All the component drugs of the INH/B6/CTX FDC have well-characterized toxicity and tolerability profiles. The combination of these drugs into the bioequivalent FDC does not alter the toxicity profile but is expected to improve tolerability by reducing pill burden. A number of relevant drug–drug interactions are associated with the medicines included in the FDC, but these also apply to the medicines administered separately.
A systematic review of 10 randomized controlled trials (7619 patients) comparing IPT with placebo in HIV-infected adults found that IPT was associated with a reduced risk of TB among all participants (relative risk (RR) 0.65; 95% confidence interval (CI) 0.51–0.84). IPT was also associated with a reduced risk of HIV disease progression among all participants (RR 0.69; 05% CI 0.48–0.99) (6). A Cochrane systematic review of four randomized trials (1476 patients) comparing CTP with placebo in HIV-infected adults found that CTP was associated with a reduced risk of mortality (RR 0.69; 95% CI 0.55–0.87), morbid events (RR 0.76; 95% CI 0.64–0.9) and hospitalization (RR 0.66; 95% CI 0.48–0.92) (7).
Cost / cost effectiveness
There is no information on the cost of this FDC; however, the application estimates a cost of about US$15 per adult patient per year. A number of economic analyses have considered the cost–effectiveness of elements of the proposed FDC. Yazdanpanah et al. reported that using CPT would cost US$ 200/life-year gained (8). Shrestha et al. used a Markov model to estimate the cost–utility of treating patients with INH for nine months, regardless of purified protein derivative (PPD) status, and arrived at a figure of US$ 106/quality-adjusted life-year (QALY) gained in Uganda. These authors found that this treatment approach would produce an additional 30 QALYs per 100 patients treated (9). Bell et al. used a Markov model to estimate that 6 months of IPT would save US$ 24 per primary or secondary case prevented (considering medical care and societal costs), increase life expectancy and quality-adjusted life expectancy, and reduce TB incidence (10). In addition, the application argued that there may be cost savings related to the shipment and storage of FDC tablets and that a reduced pill burden for patients would improve compliance.
The WHO 2016 Consolidated guidelines on the use of antiretroviral drugs for treating and preventing HIV infection contain recommendations for the use of drugs for prevention and treatment of opportunistic infections such as PCP and serious bacterial infections (1). The Guidelines offer recommendations on CPT for HIV-infected adults, adolescents, children and infants. The guidelines note that all HIV-infected adults, adolescents and children should be clinically screened for TB to identify those who should be either expedited for TB diagnosis or given preventive TB therapy. In the absence of a clinical suspicion of active TB, HIV-infected patients should be offered IPT. Pyridoxine is recommended in all HIV-infected persons on INH to mitigate toxicity.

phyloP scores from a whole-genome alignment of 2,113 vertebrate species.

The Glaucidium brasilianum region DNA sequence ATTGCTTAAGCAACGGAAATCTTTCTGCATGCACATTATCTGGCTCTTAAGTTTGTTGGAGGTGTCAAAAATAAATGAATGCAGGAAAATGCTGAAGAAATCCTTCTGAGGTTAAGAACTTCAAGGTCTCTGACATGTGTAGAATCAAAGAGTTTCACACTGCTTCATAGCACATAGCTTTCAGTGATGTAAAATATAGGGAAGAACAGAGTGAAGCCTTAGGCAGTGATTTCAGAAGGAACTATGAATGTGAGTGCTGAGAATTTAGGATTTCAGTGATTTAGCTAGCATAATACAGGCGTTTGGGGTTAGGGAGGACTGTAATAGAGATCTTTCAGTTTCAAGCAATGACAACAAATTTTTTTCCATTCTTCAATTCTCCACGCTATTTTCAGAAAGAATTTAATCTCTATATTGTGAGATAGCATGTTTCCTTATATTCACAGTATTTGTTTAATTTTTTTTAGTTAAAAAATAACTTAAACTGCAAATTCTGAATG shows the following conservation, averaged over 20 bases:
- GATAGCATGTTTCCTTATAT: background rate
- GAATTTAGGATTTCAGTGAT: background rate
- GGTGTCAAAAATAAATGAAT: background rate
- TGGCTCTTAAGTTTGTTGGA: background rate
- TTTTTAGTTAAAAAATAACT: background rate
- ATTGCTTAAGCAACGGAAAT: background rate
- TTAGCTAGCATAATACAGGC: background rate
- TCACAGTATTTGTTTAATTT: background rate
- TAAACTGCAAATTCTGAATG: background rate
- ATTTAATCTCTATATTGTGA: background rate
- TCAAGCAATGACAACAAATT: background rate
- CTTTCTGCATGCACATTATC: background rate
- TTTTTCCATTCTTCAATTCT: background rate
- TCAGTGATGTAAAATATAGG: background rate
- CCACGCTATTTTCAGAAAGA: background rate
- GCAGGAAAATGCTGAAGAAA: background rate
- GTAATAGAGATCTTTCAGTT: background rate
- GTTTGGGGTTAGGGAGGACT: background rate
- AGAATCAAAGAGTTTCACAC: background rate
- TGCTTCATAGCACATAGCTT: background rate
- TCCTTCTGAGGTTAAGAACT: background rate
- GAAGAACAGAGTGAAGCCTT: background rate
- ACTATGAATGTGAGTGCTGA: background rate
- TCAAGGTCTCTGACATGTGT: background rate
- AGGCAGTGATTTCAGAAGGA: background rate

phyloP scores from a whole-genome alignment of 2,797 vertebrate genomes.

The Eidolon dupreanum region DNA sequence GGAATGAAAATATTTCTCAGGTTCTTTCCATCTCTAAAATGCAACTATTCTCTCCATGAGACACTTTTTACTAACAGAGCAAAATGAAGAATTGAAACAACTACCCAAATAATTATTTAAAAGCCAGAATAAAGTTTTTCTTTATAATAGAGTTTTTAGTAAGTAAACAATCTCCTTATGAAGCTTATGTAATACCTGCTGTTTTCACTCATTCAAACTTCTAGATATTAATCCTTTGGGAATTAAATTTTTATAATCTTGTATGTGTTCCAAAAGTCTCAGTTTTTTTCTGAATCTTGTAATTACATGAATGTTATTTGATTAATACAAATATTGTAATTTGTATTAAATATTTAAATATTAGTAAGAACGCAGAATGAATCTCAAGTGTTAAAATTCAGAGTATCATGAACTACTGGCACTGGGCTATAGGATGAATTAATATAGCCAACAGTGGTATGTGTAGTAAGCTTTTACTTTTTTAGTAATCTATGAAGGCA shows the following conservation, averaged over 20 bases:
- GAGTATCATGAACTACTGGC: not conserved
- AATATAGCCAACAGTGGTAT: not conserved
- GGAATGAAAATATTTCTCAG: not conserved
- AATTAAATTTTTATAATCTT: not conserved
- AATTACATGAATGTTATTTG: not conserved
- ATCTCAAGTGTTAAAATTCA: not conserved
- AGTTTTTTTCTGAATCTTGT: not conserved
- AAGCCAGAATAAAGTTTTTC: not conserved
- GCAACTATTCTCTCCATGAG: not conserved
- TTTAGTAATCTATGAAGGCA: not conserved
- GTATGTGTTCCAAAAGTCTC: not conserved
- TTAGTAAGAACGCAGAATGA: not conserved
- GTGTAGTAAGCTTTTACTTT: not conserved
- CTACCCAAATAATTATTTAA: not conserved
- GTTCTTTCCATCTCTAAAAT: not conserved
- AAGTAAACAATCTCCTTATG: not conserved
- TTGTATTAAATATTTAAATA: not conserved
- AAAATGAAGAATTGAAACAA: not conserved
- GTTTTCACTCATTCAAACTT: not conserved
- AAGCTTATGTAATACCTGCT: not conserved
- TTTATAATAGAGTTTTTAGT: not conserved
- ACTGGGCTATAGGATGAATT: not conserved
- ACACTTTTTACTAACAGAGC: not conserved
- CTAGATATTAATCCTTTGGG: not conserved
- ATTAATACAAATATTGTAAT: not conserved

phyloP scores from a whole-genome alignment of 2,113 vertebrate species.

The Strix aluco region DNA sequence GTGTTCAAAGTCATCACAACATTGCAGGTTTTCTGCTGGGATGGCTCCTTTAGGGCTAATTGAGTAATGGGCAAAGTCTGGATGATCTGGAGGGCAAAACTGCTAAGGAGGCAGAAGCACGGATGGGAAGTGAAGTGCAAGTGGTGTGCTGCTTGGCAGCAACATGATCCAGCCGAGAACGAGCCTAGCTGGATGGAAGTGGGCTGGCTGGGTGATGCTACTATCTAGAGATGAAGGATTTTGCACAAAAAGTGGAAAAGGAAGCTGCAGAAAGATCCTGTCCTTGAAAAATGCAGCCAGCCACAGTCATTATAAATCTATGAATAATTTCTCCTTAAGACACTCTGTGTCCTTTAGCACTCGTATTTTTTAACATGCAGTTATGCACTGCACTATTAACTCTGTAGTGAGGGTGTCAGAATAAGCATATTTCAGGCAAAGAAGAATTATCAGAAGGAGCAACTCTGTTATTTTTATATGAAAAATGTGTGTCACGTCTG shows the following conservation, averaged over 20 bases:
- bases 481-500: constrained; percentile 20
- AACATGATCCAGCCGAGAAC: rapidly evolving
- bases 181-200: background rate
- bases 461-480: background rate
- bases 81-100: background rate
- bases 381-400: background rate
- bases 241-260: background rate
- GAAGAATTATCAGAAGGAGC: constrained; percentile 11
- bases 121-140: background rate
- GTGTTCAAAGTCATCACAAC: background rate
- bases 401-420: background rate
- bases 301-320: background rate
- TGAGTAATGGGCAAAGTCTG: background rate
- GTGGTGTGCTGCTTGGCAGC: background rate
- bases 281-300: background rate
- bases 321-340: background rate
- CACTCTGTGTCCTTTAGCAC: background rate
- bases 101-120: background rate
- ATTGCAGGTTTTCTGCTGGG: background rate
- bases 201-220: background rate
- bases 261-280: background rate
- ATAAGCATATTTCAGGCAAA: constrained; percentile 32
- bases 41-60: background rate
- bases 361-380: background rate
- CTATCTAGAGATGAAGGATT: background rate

This FDC is currently being manufactured by Cipla Ltd. It received WHO prequalification status on 21 December 2016. All the component medicines of INH/B6/CTX are off-patent and available from many generic suppliers. The FDC is currently under review by some national regulatory agencies; at the time of writing, however, it had not been reviewed by either the U.S. Food & Drug Administration or the European Medicines Agency.
1. Consolidated guidelines on the use of antiretroviral drugs for treating and preventing HIV infection: recommendations for a public health approach, second edition. Geneva: World Health Organization; 2016 (http://www.who.int/hiv/pub/arv/arv-2016/en/, accessed 6 March 2017). 2. Getahun H, Gunneberg C, Granich R, Nunn P. HIV infection-associated tuberculosis: the epidemiology and the response. Clin Infect Dis. 2010;50(Suppl 3):S201–7. 3. The end TB strategy: global strategy and targets for tuberculosis prevention, care and control after 2015. Geneva: World Health Organization; 2015 (http://www.who.int/tb/strategy/End_TB_Strategy.pdf?ua=1, accessed 6 March 2017). 4. Hakim J, Musiime V, Szubert AJ, Siika A, Mallewa J, Agutu C et al. Enhanced infection prophylaxis reduces mortality in severely immunosuppressed HIV-infected adults and older children initiating antiretroviral therapy in Kenya, Malawi, Uganda and Zimbabwe: the REALITY trial. In: 21st International AIDS Conference (AIDS2016), Durban, South Africa, 18–22 July 2016; 2016 (http://programme.aids2016.org/Abstract/Abstract/10454, accessed 6 March 2017). 5. Harries AD, Lawn SD, Suthar AB, Granich R. Benefits of combined preventive therapy with co-trimoxazole and isoniazid in adults living with HIV: time to consider a fixed-dose, single tablet coformulation. Lancet Infect Dis. 2015;15(12):1492–6. 6. Ayele HT, Mourik MS, Debray TP, Bonten MJ. Isoniazid prophylactic therapy for the prevention of tuberculosis in HIV infected adults: a systematic review and meta-analysis of randomized trials. PLoS One. 2015;10(11):e0142290. 7. Grimwade K, Swingler. Cotrimoxazole prophylaxis for opportunistic infections in adults with HIV. Cochrane Database Syst Rev. 2003;(3):Cd003108. 8. Yazdanpanah Y, Losina E, Anglaret X, Goldie SJ, Walensky RP, Weinstein MC et al. Clinical impact and cost-effectiveness of co-trimoxazole prophylaxis in patients with HIV/AIDS in Cote d'Ivoire: a trial-based analysis. AIDS. 2005;19(12):1299–308. 9. Shrestha RK, Mugisha B, Bunnell R, Mermin J, Odeke R, Madra P et al. Cost-utility of tuberculosis prevention among HIV-infected adults in Kampala, Uganda. Int J Tuberc Lung Dis. 2007;11(7):747–54. 10. Bell JC, Rose DN, Sacks HS. Tuberculosis preventive therapy for HIV-infected people in sub-Saharan Africa is cost-effective. AIDS. 1999;13(12):1549–56.